It doesn’t stop. Since the U.S. Centers for Disease Control and Prevention and U.S. Food and Drug Administration wrongly blamed nicotine vaping products as the cause of e-cigarette or vaping use-associated lung injury (EVALI) numerous news outlets continue to spread the misinformation.
The official website for the U.S. Army yesterday published an article wrongly blaming EVALI on nicotine vaping products. The article states that “vaping has been commercially available since the early 2000s, and there have been hundreds of reports” of EVALI since then. “Public Health officials advise against the use of e-cigarettes, but highly recommend purchase from known vendors, if consuming … Washington says an estimated 200,000–300,000 active duty service members are diagnosed with acute respiratory issues annually.”
After the CDC announced that vitamin E acetate in black market marijuana vaping products was the cause EVALI more than two years ago, many media outlets continue to falsely blame nicotine vaping products for the lung illness that was first identified in 2019.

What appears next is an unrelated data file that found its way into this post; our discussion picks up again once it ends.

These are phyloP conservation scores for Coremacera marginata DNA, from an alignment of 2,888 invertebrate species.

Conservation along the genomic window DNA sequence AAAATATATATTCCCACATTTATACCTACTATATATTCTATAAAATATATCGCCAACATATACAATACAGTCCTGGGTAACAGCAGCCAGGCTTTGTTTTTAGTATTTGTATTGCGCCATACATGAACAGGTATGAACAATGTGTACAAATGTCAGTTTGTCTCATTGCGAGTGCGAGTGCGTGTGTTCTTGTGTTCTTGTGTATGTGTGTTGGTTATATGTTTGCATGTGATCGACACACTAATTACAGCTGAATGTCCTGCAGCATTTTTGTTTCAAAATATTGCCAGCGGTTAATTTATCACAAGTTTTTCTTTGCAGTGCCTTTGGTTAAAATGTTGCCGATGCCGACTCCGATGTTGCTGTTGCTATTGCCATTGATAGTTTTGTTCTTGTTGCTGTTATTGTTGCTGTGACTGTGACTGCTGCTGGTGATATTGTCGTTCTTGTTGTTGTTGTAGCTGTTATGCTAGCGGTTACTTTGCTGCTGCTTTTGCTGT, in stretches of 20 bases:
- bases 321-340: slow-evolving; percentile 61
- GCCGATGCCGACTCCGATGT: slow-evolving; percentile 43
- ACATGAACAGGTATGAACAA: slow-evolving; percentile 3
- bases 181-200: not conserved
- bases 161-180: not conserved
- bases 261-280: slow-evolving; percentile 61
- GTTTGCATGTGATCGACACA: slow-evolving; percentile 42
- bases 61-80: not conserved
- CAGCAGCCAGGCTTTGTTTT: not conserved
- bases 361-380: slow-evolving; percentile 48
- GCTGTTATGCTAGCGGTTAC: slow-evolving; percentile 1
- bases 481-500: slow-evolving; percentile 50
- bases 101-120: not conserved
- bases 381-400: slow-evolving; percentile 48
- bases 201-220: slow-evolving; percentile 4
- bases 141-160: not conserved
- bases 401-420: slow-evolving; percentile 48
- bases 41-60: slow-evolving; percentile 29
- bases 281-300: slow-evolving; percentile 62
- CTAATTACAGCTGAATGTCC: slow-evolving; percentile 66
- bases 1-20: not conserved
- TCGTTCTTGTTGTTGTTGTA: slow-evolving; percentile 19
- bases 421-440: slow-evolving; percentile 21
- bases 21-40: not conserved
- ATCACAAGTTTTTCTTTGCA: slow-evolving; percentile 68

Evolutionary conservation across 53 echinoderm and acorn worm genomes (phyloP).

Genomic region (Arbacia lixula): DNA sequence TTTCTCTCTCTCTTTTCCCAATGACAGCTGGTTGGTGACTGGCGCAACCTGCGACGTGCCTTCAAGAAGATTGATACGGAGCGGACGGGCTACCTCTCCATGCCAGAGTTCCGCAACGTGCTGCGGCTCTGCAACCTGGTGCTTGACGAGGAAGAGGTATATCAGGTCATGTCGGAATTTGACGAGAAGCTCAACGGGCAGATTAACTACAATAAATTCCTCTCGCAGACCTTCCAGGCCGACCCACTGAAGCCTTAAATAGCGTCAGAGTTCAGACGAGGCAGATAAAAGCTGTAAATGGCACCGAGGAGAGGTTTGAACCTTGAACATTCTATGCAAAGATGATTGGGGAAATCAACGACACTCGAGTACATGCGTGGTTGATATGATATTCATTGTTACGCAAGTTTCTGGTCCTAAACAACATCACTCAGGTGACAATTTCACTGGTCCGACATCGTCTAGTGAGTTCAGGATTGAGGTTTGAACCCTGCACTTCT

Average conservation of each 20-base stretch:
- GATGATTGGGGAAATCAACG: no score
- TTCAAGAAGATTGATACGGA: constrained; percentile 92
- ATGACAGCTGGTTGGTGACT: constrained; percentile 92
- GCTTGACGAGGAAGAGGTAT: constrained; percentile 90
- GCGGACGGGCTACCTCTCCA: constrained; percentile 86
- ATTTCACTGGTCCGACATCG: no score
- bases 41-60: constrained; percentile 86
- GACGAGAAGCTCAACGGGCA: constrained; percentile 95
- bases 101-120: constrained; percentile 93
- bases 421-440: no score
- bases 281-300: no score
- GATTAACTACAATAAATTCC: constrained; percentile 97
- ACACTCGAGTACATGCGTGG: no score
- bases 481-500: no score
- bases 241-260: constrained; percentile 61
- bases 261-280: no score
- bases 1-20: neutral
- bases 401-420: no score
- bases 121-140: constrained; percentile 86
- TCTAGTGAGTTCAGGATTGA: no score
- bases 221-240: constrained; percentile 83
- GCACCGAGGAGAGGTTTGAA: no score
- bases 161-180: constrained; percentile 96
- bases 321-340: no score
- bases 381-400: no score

A study published in January 2020 in the journal Toxics provided important insight into the lung intoxication epidemic. The study presented, for the first time, a comprehensive analysis of products used by EVALI patients. Vitamin E acetate was the main finding in cannabinoid liquids. No compound that could be linked to EVALI was found in the two nicotine products tested.
Some tobacco control experts said the CDC created panic with its refusal to directly blame the actual causes of EVALI, vitamin E acetate in illegal THC vapes. Following CDC’s lead, state health departments spread the word that using an e-cigarette to quit smoking could be life-threatening — so much so that seven states issued emergency bans on the sale of most or all electronic cigarettes.
“Throughout its investigation of the first outbreak, CDC created public hysteria over the dangers of electronic cigarettes by attributing the outbreak to all vaping products, whether they contained nicotine or THC and whether they were purchased at a highly regulated vape shop or from a drug dealer on the street,” wrote Michael Siegel, a professor in the Department of Community Health Sciences, Boston University School of Public Health, where he has conducted research on tobacco for 25 years, at the time. “The very name that CDC attached to the outbreak directly implicated electronic cigarettes, which are nicotine-delivery devices that are effective in helping adult smokers to quit smoking. Following CDC’s lead, state health departments spread the word that using an e-cigarette to quit smoking could be life-threatening — so much so that seven states issued emergency bans on the sale of most or all electronic cigarettes.”